In 2014, it was the Ice Bucket Challenge, Google Plus authorship to improve search engine listings and accepting Bitcoin. If you sort through the dustbin of history, you can find MySpace and passive text-to-donate campaigns in there somewhere.
Every day, it seems like there is a new, shiny thing to play with in the nonprofit space. Some of them will stand the test of time. Big data is incredibly useful in creating models for more effective solicitations. Social networks help people connect and share their passions. Content marketing was highly effective before it was Content Marketing and will continue to be effective long after it becomes lowercase again.
But rumors of the death of “X”—where “X” is direct mail, unrestricted giving, segmentation, corporate philanthropy or whatever else is tried, true and boring—are greatly exaggerated. In fact, highly effective nonprofits are doubling down on continual improvement on what they know works, has worked and will work, regardless of whether their stories make for great dinner party anecdotes. (Although I personally would love to hear your story about how personalizing your mail copy with someone’s initiation year increased giving by 8.4 percent.)
So how does one differentiate between gold and fool’s gold? I would posit there are only a few important things to consider when separating signal from noise, in descending order of importance:
- Does it help you love those who support you more and/or help your supporters love you more?
- Does it help you and/or your supporters express that love better?
- Does it help new people fall in love with you?
Notice the trend? All of these center on donor relationships.
Let’s apply this calculus to some important, or at least highly discussed, trends in the nonprofit space:
For fun, go to a nonprofit conference and do a shot every time you hear “Millennial” or quasi-synonyms like “digital natives.” Actually, scratch that: On behalf of livers everywhere, don’t. You may also hear it from your staff or board, including a recent suggestion overheard that we should have a Millennial-focused planned-giving appeal.
Part of this hype is true. Millennials will be an important audience for nonprofits. They will be the volunteers of tomorrow (maybe today, depending on your cause), donors of tomorrow and those who carry on the legacy that you’ve worked to create or sustain.
But they are not who is in love with us. Most of the people who give to nonprofits are older—much older if they give through means like mail or telephone. They love us because of the impact we help them make. And it is churlish not to love them back for all they have done and will do.
Every modernizing rebrand, every site redesign that looks great to the designer who can actually read the nine-point font, every online supporter chat, etc.—these ignore who these people are and why they give. And while we always will have to attract new supporters, the people who logically will join those who are 65-plus are 64 years old, not 24.
We should regard nonprofits that go to extremes to court a Millennial audience at the expense of their core donors like we regard the person who dyes his or her hair and goes to hit on people at a college bar: unfaithful to those who supported them, uncomfortable with who they are and ill-equipped to succeed even if success were desirable.
Given that quasi-curmudgeonly turn above, you probably think I’m going to poo-poo this. However, leaving aside the near impossibility of replicating something like the Ice Bucket Challenge, peer-to-peer fundraising done online is a logical and positive extension of word-of-mouth marketing. If you have supporters that love your cause, they will want to talk about it. They will make the unsurpassed and unsurpassable pitch in philanthropy: “I believe in ‘X.’ Because you are a person who is like (or aspires to be like) me, please support ‘X’ also.” The fact that this happens through electrons is incidental to the power of these human stories.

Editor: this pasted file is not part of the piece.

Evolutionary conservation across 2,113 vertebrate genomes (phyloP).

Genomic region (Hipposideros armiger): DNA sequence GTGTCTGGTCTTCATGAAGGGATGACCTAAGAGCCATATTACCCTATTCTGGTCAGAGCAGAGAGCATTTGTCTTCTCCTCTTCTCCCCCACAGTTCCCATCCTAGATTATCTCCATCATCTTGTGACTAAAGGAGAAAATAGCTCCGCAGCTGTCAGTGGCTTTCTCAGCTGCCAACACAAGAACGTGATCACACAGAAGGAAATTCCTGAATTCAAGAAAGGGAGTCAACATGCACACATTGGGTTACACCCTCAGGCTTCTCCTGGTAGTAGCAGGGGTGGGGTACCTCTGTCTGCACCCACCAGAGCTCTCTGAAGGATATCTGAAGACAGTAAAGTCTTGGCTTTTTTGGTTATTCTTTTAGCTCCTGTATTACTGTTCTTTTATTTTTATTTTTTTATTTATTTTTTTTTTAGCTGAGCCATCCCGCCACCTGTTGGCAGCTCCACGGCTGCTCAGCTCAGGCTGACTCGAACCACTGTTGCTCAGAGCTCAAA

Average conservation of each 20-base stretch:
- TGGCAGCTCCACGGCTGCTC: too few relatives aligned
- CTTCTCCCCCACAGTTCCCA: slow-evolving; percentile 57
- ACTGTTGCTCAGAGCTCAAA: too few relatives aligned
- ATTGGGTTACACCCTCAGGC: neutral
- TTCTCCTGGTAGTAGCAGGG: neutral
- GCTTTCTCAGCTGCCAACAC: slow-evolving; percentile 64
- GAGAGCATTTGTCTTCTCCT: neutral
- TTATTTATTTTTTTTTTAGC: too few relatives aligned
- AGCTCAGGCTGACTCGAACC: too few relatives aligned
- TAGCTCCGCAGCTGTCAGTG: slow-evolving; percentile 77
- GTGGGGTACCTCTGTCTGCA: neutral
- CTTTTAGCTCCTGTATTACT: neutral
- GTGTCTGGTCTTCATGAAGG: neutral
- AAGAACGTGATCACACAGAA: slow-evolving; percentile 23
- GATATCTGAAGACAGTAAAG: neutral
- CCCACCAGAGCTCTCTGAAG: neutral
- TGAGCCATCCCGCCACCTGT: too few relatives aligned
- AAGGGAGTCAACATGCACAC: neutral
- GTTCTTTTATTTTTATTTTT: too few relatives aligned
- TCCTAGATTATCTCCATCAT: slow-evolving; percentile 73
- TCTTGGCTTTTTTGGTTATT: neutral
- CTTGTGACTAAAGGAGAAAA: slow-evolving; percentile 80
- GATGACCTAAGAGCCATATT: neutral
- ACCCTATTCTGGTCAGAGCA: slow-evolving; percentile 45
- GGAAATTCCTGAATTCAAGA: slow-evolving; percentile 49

As the nonprofit, our job for peer-to-peer is threefold: Engender love to the point people want to share it, make it frictionless to share it and create a great experience for your new loves.
There is a grim seduction in metrics that show us how many people like us or follow us: Easy to measure, tweak and optimize for. However, there is no number of likes that add up to one love. Not a single person who likes a post cares whether it ends up getting 187 or 254 likes. They care about how it makes them feel and what they want to do as a result.
The other thing social media allows is for people to put up their hands and say “pick me.” They have gone on a first date with you and there was chemistry. Now is your chance to create a great experience for them that builds interest outside of the social network. Because as long as you are on the social network, you are playing by someone else’s rules—and those rules are subject to change. The “Donate Now” button could be gone tomorrow (or in the case of organic Facebook reach, yesterday). You need to make sure that the relationship—the one truly important thing—isn’t.
Nick Ellinger joined the Moore, where he works to increase the automation and customization of fundraising as chief brand officer, in January 2020. Before that, he was DonorVoice’s vice president of marketing strategy, working with organizations like Catholic Relief Services, Share our Strength | No Kid Hungry, and the U.S. Olympic and Paralympic Foundation to look at their fundraising with a different lens. He developed his direct fundraising muscle running Mothers Against Drunk Driving’s direct marketing program for a decade. He’s also the author of "The New Nonprofit" to challenge fundraising norms.